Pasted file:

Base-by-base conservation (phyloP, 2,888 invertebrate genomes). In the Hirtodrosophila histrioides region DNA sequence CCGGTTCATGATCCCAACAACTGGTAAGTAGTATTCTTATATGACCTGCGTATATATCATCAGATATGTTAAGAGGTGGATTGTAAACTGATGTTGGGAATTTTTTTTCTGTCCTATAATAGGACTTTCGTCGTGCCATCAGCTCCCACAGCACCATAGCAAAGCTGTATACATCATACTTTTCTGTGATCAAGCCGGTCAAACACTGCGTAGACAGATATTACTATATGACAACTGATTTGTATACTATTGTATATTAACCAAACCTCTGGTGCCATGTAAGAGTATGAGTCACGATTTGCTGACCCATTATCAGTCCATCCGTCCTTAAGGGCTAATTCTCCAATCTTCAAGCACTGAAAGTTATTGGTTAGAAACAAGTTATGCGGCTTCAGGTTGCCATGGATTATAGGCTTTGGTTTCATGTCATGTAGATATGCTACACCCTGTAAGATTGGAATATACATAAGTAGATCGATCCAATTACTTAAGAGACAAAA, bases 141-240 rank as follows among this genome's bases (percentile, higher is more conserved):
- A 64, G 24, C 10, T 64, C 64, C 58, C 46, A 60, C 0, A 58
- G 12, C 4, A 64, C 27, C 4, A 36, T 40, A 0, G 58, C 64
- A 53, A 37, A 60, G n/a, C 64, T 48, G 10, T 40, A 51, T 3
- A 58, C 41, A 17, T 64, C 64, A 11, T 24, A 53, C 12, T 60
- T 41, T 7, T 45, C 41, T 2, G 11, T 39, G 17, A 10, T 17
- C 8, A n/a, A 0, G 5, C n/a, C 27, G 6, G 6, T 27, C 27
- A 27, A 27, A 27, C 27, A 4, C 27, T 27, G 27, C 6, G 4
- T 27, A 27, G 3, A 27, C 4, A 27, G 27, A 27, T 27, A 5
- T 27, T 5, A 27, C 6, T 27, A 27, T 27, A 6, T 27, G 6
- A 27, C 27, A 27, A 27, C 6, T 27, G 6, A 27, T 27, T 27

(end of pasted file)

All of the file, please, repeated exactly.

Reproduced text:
Base-by-base conservation (phyloP, 2,888 invertebrate genomes). In the Hirtodrosophila histrioides region DNA sequence CCGGTTCATGATCCCAACAACTGGTAAGTAGTATTCTTATATGACCTGCGTATATATCATCAGATATGTTAAGAGGTGGATTGTAAACTGATGTTGGGAATTTTTTTTCTGTCCTATAATAGGACTTTCGTCGTGCCATCAGCTCCCACAGCACCATAGCAAAGCTGTATACATCATACTTTTCTGTGATCAAGCCGGTCAAACACTGCGTAGACAGATATTACTATATGACAACTGATTTGTATACTATTGTATATTAACCAAACCTCTGGTGCCATGTAAGAGTATGAGTCACGATTTGCTGACCCATTATCAGTCCATCCGTCCTTAAGGGCTAATTCTCCAATCTTCAAGCACTGAAAGTTATTGGTTAGAAACAAGTTATGCGGCTTCAGGTTGCCATGGATTATAGGCTTTGGTTTCATGTCATGTAGATATGCTACACCCTGTAAGATTGGAATATACATAAGTAGATCGATCCAATTACTTAAGAGACAAAA, bases 141-240 rank as follows among this genome's bases (percentile, higher is more conserved):
- A 64, G 24, C 10, T 64, C 64, C 58, C 46, A 60, C 0, A 58
- G 12, C 4, A 64, C 27, C 4, A 36, T 40, A 0, G 58, C 64
- A 53, A 37, A 60, G n/a, C 64, T 48, G 10, T 40, A 51, T 3
- A 58, C 41, A 17, T 64, C 64, A 11, T 24, A 53, C 12, T 60
- T 41, T 7, T 45, C 41, T 2, G 11, T 39, G 17, A 10, T 17
- C 8, A n/a, A 0, G 5, C n/a, C 27, G 6, G 6, T 27, C 27
- A 27, A 27, A 27, C 27, A 4, C 27, T 27, G 27, C 6, G 4
- T 27, A 27, G 3, A 27, C 4, A 27, G 27, A 27, T 27, A 5
- T 27, T 5, A 27, C 6, T 27, A 27, T 27, A 6, T 27, G 6
- A 27, C 27, A 27, A 27, C 6, T 27, G 6, A 27, T 27, T 27